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Volume 16, Issue 9 - February 28 - March 5, 2008


Beer Cans and Back Roads

I’m not a country song writer, but that’s my lament

My beer-can target recycling can was stolen 24 hours after I put it out.

by Mick Blackistone

Beer Cans and Back Roads is not the title of a hit country song. Nor is it the title of my next book. No, unfortunately, this time around the title describes the shoulders of our rural roads.

My southern Anne Arundel County back roads can either be Franklin Gibson or Fairhaven because I drive them daily, walk them regularly and admire them frequently. The woods, ravines, derelict barns, busted fences, turkey, deer, fox and more are beautiful, peaceful complements to the place where I am lucky enough to live.

Each of us has a back road that we can call our own. It could be Bell Branch in Gambrills, Governors Bridge in Davidsonville or any one of hundreds from Severn to Pasadena, Severna Park to Arnold, down through the Bay Ridge peninsula and most anywhere in Calvert County. The one blemish on my, and perhaps your, back road is the litter, primarily beer cans, that I pick up routinely. Perhaps you do the same on your back road. Hard to keep ahead of it, isn’t it?

I don’t know the litterers, nor do I understand them. I have a hard time understanding the mentality, or lack thereof, of the people who continue to trash the environment like this.

But I know their beverages of choice. Bud Light, Coors Light, Busch Light and Natural Light to be sure. One person enjoys a cigar a couple times a week as he’s cruising my back roads. The cigars come in a blue or red plastic tube that join the beer cans that litter the shoulder of the roads.

A few weeks ago my wife, Cindy, and sister-in-law, Pam, joined me for a cleanup of Fairhaven Road from the Fairhaven community to Friendship Road. In this mile and a half stretch, we filled two large contractor bags with trash and cans. We didn’t get it all. Four days later, on my walk, the cans were back, and I picked up another 13-gallon trash bag full. Unbelievable.

There are several things I’m going to do about it; maybe you will consider doing the same.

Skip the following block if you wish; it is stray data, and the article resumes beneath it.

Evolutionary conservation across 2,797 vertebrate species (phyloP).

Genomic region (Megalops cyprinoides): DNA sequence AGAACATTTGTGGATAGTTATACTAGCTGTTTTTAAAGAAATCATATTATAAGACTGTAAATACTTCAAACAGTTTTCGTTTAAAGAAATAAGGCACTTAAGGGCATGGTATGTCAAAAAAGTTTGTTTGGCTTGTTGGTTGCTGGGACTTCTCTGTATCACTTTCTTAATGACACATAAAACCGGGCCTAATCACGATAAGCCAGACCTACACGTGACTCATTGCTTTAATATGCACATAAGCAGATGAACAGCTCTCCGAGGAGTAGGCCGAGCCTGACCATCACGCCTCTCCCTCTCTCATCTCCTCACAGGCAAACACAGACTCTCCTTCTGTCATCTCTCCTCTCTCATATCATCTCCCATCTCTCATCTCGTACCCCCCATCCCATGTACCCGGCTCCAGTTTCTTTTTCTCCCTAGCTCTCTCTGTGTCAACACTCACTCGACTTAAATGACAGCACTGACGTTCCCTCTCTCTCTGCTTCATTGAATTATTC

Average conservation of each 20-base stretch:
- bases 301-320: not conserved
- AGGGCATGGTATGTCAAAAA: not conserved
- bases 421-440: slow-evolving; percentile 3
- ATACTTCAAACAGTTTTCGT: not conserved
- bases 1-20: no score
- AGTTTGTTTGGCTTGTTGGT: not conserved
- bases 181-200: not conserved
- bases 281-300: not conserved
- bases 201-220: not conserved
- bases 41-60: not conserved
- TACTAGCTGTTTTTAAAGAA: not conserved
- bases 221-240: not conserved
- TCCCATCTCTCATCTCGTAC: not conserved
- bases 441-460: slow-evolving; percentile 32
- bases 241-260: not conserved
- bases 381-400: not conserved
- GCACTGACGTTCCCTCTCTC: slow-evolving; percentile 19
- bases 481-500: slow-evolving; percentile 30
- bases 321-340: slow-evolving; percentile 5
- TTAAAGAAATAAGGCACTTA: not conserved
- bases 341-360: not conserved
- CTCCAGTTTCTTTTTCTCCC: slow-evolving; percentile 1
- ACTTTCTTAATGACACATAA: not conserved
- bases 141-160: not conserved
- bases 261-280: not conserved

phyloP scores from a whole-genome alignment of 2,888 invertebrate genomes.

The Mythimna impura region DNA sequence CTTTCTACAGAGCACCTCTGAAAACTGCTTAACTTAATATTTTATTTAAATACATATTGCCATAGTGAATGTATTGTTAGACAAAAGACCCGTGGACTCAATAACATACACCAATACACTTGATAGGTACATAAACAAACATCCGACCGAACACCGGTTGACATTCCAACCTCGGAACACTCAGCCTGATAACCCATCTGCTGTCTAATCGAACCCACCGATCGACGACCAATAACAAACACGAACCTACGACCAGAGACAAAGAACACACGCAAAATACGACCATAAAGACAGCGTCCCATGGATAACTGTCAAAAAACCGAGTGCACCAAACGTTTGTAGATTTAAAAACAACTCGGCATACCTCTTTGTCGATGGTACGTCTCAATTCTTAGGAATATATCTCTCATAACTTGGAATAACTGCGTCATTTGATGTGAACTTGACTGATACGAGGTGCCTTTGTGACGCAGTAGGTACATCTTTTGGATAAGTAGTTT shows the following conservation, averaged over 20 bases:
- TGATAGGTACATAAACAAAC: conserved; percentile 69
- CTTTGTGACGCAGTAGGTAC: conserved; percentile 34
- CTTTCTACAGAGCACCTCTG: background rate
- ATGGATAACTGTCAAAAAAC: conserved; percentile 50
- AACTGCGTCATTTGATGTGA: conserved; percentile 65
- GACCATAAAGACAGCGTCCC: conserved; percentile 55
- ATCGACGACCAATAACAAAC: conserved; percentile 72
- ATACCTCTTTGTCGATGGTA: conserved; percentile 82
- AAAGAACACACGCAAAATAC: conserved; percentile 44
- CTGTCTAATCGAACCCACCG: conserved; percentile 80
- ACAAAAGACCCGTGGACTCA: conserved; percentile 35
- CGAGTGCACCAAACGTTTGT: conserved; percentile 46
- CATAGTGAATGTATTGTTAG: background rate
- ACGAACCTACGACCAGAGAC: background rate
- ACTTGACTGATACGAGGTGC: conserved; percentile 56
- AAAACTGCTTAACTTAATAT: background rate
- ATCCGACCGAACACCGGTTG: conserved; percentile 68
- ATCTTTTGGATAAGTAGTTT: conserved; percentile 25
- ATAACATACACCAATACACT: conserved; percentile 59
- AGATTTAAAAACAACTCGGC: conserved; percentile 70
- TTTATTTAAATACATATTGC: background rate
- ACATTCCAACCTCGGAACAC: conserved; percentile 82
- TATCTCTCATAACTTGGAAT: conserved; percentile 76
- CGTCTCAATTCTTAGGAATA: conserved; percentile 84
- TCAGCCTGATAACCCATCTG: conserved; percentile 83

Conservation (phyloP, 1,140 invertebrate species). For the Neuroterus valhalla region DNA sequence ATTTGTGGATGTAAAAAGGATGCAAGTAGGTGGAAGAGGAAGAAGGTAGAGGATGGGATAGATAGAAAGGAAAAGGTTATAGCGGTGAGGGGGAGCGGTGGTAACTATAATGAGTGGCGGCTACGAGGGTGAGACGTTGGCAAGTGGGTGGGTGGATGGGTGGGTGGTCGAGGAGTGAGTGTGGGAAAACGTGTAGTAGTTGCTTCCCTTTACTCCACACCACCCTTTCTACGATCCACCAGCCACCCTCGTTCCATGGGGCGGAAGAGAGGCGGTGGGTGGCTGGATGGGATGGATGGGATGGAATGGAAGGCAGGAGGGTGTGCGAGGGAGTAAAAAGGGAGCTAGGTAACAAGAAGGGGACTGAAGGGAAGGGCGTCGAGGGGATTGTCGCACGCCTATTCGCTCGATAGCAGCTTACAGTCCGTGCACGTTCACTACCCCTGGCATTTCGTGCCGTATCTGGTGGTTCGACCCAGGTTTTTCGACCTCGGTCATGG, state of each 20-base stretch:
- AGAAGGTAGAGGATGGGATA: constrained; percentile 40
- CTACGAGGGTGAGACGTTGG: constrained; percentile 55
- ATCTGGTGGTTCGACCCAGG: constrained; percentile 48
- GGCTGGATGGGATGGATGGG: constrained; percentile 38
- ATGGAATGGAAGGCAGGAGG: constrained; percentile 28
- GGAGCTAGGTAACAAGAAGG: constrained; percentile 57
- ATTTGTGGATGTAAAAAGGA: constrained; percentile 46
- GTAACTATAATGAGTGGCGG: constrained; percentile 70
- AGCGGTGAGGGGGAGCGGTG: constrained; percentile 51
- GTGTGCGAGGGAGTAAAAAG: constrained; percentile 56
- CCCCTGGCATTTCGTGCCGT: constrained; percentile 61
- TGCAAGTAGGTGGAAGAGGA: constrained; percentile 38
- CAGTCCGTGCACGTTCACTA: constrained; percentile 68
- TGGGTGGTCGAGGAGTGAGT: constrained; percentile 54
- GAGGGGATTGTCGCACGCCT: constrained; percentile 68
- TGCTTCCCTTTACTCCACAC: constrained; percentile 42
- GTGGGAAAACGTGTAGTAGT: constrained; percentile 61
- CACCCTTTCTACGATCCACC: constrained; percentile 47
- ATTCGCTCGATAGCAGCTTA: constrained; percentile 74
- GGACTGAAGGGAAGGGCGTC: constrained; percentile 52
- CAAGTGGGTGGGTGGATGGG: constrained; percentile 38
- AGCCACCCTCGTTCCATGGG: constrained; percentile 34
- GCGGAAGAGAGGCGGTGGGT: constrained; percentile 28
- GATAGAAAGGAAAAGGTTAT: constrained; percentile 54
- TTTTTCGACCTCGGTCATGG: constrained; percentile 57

First, if I see any of the lazy, insensitive few toss a can or trash out the window, I’m going to stop them and ask them where they live so that I can come and dump my recycling bin on their lawn. They might enjoy that because they apparently think the litter is very attractive on the side of my back road.

Second, I’m going to put a yellow 55-gallon recycling bin halfway up the back road with a sign on it that says Beer Can Target: Can You Hit It? A little challenge might be fun for them at their level; it might even make a point.

Third, I know teenagers and young adults drink in their cars and need to get rid of the evidence before they get home. I’m going to ask the ones in my circle to please discard their cans properly, even in someone else’s recycling bin or trash can, but not along the back roads.

Finally, I’m going to ask you to take ownership of your back road and pick up the litter you see. It’s good exercise, too.

Litter is like a malignant cancer: Somehow it just keeps spreading and coming back. When we pick up and promote roadside clean-ups, areas look great for a little while. Then the cans, bottles, paper wrappers and more come out of remission. I used to think winter was a slow time for littering, with the cancer in remission wrapped in freezing wind and shrouds of snow. I guess I was wrong.

Spring is just around the corner, so do whatever you can to help keep the beer cans and other litter from the back roads. It sure will help return them to their natural peace and appearance.

Mick Blackistone is the author of seven books of poetry, local history and fables for children, all about the Bay. He last contributed to Bay Weekly’s Christmas ’07 anthology of holiday memories:

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